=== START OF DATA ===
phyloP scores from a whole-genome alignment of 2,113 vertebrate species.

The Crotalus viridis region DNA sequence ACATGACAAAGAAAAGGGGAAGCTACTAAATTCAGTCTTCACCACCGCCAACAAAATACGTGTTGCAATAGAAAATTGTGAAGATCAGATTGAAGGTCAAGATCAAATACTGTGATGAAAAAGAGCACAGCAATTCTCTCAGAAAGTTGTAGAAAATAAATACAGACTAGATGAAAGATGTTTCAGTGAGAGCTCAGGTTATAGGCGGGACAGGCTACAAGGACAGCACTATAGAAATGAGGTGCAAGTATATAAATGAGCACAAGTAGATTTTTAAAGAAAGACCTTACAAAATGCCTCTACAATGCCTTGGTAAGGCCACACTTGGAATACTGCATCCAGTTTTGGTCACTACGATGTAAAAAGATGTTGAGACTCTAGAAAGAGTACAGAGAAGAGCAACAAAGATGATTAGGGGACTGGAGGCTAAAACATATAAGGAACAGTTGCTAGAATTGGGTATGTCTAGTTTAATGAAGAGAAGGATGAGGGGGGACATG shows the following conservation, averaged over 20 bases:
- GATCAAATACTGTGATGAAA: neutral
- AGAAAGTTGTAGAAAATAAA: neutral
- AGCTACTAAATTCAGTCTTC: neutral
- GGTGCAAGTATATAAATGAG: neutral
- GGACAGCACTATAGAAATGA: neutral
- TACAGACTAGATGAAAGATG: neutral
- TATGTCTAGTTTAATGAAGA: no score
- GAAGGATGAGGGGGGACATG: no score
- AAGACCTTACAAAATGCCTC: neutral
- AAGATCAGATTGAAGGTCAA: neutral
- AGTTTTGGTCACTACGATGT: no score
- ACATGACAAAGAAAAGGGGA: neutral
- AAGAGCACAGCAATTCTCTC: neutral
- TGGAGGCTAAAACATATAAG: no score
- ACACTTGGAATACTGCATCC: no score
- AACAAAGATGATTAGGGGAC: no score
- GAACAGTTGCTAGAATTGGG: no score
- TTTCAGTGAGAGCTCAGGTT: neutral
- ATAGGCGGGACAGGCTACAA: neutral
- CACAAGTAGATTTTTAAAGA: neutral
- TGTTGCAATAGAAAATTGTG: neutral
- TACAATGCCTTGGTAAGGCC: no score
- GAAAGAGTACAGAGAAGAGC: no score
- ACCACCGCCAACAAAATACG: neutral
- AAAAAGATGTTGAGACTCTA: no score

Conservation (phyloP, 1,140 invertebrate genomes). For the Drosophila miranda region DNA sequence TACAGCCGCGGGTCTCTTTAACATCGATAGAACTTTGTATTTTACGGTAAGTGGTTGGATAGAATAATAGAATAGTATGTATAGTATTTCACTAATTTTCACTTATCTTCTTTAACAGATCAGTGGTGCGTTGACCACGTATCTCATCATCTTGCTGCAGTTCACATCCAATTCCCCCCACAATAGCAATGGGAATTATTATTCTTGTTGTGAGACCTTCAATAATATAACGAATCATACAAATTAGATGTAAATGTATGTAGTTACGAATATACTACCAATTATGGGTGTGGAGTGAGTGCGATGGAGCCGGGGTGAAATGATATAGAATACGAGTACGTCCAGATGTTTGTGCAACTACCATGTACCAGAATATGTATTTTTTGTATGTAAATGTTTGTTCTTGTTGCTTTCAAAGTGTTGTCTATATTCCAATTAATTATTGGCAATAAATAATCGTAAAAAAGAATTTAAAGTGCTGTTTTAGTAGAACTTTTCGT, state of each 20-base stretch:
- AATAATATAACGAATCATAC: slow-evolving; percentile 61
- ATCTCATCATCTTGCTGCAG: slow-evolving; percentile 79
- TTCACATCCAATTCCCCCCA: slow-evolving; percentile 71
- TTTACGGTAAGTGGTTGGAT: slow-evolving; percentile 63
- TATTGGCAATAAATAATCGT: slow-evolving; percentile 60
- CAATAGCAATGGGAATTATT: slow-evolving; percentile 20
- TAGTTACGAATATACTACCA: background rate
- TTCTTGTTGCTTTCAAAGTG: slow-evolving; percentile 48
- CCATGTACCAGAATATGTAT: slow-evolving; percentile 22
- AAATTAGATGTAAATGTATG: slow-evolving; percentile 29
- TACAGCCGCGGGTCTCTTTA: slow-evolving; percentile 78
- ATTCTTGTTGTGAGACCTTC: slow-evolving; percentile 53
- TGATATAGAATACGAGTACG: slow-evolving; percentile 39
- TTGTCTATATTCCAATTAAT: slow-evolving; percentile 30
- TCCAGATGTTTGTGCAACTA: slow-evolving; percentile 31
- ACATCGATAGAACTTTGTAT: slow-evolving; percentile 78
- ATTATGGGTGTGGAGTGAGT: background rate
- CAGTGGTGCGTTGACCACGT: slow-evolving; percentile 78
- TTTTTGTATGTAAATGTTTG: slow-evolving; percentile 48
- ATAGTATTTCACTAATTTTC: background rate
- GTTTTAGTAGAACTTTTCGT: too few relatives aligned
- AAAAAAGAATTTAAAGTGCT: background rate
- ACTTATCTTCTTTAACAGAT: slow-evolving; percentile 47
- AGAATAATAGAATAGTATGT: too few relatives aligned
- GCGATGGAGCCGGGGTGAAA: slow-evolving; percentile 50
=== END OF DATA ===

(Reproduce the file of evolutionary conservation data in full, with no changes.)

phyloP scores from a whole-genome alignment of 2,113 vertebrate species.

The Crotalus viridis region DNA sequence ACATGACAAAGAAAAGGGGAAGCTACTAAATTCAGTCTTCACCACCGCCAACAAAATACGTGTTGCAATAGAAAATTGTGAAGATCAGATTGAAGGTCAAGATCAAATACTGTGATGAAAAAGAGCACAGCAATTCTCTCAGAAAGTTGTAGAAAATAAATACAGACTAGATGAAAGATGTTTCAGTGAGAGCTCAGGTTATAGGCGGGACAGGCTACAAGGACAGCACTATAGAAATGAGGTGCAAGTATATAAATGAGCACAAGTAGATTTTTAAAGAAAGACCTTACAAAATGCCTCTACAATGCCTTGGTAAGGCCACACTTGGAATACTGCATCCAGTTTTGGTCACTACGATGTAAAAAGATGTTGAGACTCTAGAAAGAGTACAGAGAAGAGCAACAAAGATGATTAGGGGACTGGAGGCTAAAACATATAAGGAACAGTTGCTAGAATTGGGTATGTCTAGTTTAATGAAGAGAAGGATGAGGGGGGACATG shows the following conservation, averaged over 20 bases:
- GATCAAATACTGTGATGAAA: neutral
- AGAAAGTTGTAGAAAATAAA: neutral
- AGCTACTAAATTCAGTCTTC: neutral
- GGTGCAAGTATATAAATGAG: neutral
- GGACAGCACTATAGAAATGA: neutral
- TACAGACTAGATGAAAGATG: neutral
- TATGTCTAGTTTAATGAAGA: no score
- GAAGGATGAGGGGGGACATG: no score
- AAGACCTTACAAAATGCCTC: neutral
- AAGATCAGATTGAAGGTCAA: neutral
- AGTTTTGGTCACTACGATGT: no score
- ACATGACAAAGAAAAGGGGA: neutral
- AAGAGCACAGCAATTCTCTC: neutral
- TGGAGGCTAAAACATATAAG: no score
- ACACTTGGAATACTGCATCC: no score
- AACAAAGATGATTAGGGGAC: no score
- GAACAGTTGCTAGAATTGGG: no score
- TTTCAGTGAGAGCTCAGGTT: neutral
- ATAGGCGGGACAGGCTACAA: neutral
- CACAAGTAGATTTTTAAAGA: neutral
- TGTTGCAATAGAAAATTGTG: neutral
- TACAATGCCTTGGTAAGGCC: no score
- GAAAGAGTACAGAGAAGAGC: no score
- ACCACCGCCAACAAAATACG: neutral
- AAAAAGATGTTGAGACTCTA: no score

Conservation (phyloP, 1,140 invertebrate genomes). For the Drosophila miranda region DNA sequence TACAGCCGCGGGTCTCTTTAACATCGATAGAACTTTGTATTTTACGGTAAGTGGTTGGATAGAATAATAGAATAGTATGTATAGTATTTCACTAATTTTCACTTATCTTCTTTAACAGATCAGTGGTGCGTTGACCACGTATCTCATCATCTTGCTGCAGTTCACATCCAATTCCCCCCACAATAGCAATGGGAATTATTATTCTTGTTGTGAGACCTTCAATAATATAACGAATCATACAAATTAGATGTAAATGTATGTAGTTACGAATATACTACCAATTATGGGTGTGGAGTGAGTGCGATGGAGCCGGGGTGAAATGATATAGAATACGAGTACGTCCAGATGTTTGTGCAACTACCATGTACCAGAATATGTATTTTTTGTATGTAAATGTTTGTTCTTGTTGCTTTCAAAGTGTTGTCTATATTCCAATTAATTATTGGCAATAAATAATCGTAAAAAAGAATTTAAAGTGCTGTTTTAGTAGAACTTTTCGT, state of each 20-base stretch:
- AATAATATAACGAATCATAC: slow-evolving; percentile 61
- ATCTCATCATCTTGCTGCAG: slow-evolving; percentile 79
- TTCACATCCAATTCCCCCCA: slow-evolving; percentile 71
- TTTACGGTAAGTGGTTGGAT: slow-evolving; percentile 63
- TATTGGCAATAAATAATCGT: slow-evolving; percentile 60
- CAATAGCAATGGGAATTATT: slow-evolving; percentile 20
- TAGTTACGAATATACTACCA: background rate
- TTCTTGTTGCTTTCAAAGTG: slow-evolving; percentile 48
- CCATGTACCAGAATATGTAT: slow-evolving; percentile 22
- AAATTAGATGTAAATGTATG: slow-evolving; percentile 29
- TACAGCCGCGGGTCTCTTTA: slow-evolving; percentile 78
- ATTCTTGTTGTGAGACCTTC: slow-evolving; percentile 53
- TGATATAGAATACGAGTACG: slow-evolving; percentile 39
- TTGTCTATATTCCAATTAAT: slow-evolving; percentile 30
- TCCAGATGTTTGTGCAACTA: slow-evolving; percentile 31
- ACATCGATAGAACTTTGTAT: slow-evolving; percentile 78
- ATTATGGGTGTGGAGTGAGT: background rate
- CAGTGGTGCGTTGACCACGT: slow-evolving; percentile 78
- TTTTTGTATGTAAATGTTTG: slow-evolving; percentile 48
- ATAGTATTTCACTAATTTTC: background rate
- GTTTTAGTAGAACTTTTCGT: too few relatives aligned
- AAAAAAGAATTTAAAGTGCT: background rate
- ACTTATCTTCTTTAACAGAT: slow-evolving; percentile 47
- AGAATAATAGAATAGTATGT: too few relatives aligned
- GCGATGGAGCCGGGGTGAAA: slow-evolving; percentile 50